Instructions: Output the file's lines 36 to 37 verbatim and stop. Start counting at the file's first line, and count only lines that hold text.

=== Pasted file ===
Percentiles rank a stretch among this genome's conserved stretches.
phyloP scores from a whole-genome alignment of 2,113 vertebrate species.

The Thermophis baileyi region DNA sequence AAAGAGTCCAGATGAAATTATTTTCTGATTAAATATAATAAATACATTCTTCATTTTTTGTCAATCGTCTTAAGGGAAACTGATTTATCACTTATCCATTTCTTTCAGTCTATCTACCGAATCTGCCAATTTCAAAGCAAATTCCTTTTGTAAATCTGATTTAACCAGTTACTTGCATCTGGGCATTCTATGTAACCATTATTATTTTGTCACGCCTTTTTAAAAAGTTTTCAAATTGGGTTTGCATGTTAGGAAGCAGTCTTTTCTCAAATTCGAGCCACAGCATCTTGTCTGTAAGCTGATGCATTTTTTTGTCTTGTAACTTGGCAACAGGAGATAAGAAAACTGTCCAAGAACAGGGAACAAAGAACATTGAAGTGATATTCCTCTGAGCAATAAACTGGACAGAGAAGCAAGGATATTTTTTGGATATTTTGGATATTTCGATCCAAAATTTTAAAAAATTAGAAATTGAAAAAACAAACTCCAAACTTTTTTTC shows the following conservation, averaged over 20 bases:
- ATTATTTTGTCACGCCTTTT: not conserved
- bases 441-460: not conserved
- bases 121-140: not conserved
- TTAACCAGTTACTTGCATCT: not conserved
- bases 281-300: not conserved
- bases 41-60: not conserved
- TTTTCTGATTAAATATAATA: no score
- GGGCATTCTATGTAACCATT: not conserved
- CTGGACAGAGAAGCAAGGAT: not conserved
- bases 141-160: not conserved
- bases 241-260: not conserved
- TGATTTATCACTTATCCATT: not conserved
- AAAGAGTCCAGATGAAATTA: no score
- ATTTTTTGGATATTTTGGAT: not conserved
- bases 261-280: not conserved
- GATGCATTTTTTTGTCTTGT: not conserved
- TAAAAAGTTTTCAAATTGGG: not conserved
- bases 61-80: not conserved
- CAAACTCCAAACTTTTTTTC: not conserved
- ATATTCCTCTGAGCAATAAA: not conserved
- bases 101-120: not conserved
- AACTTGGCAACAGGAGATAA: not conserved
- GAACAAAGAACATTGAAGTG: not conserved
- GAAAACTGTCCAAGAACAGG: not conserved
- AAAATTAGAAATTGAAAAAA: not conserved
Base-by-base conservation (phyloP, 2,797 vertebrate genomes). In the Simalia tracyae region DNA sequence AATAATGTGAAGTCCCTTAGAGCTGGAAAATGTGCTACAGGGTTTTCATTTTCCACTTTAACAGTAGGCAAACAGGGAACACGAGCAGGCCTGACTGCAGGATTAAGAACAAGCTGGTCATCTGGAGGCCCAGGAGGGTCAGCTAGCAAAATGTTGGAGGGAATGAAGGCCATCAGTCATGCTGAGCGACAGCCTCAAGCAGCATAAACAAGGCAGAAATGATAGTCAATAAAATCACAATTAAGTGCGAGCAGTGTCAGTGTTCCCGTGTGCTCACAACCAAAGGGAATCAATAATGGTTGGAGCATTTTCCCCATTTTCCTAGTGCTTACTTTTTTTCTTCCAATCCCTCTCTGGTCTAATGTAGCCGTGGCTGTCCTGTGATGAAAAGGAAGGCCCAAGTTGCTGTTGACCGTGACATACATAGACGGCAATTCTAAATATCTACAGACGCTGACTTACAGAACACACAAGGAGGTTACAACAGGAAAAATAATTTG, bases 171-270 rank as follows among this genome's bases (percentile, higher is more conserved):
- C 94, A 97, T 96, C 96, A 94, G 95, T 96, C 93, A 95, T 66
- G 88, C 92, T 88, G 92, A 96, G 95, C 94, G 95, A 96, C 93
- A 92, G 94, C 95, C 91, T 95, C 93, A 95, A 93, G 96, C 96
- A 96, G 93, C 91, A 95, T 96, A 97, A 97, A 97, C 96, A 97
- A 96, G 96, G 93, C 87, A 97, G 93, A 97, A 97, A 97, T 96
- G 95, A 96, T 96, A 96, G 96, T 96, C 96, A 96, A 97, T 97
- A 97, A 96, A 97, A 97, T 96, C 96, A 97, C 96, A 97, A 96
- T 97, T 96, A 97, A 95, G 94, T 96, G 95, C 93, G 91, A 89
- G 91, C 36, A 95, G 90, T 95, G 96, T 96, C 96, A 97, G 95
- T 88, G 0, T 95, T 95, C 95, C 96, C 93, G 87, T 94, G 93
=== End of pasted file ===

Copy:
- A 97, A 96, A 97, A 97, T 96, C 96, A 97, C 96, A 97, A 96
- T 97, T 96, A 97, A 95, G 94, T 96, G 95, C 93, G 91, A 89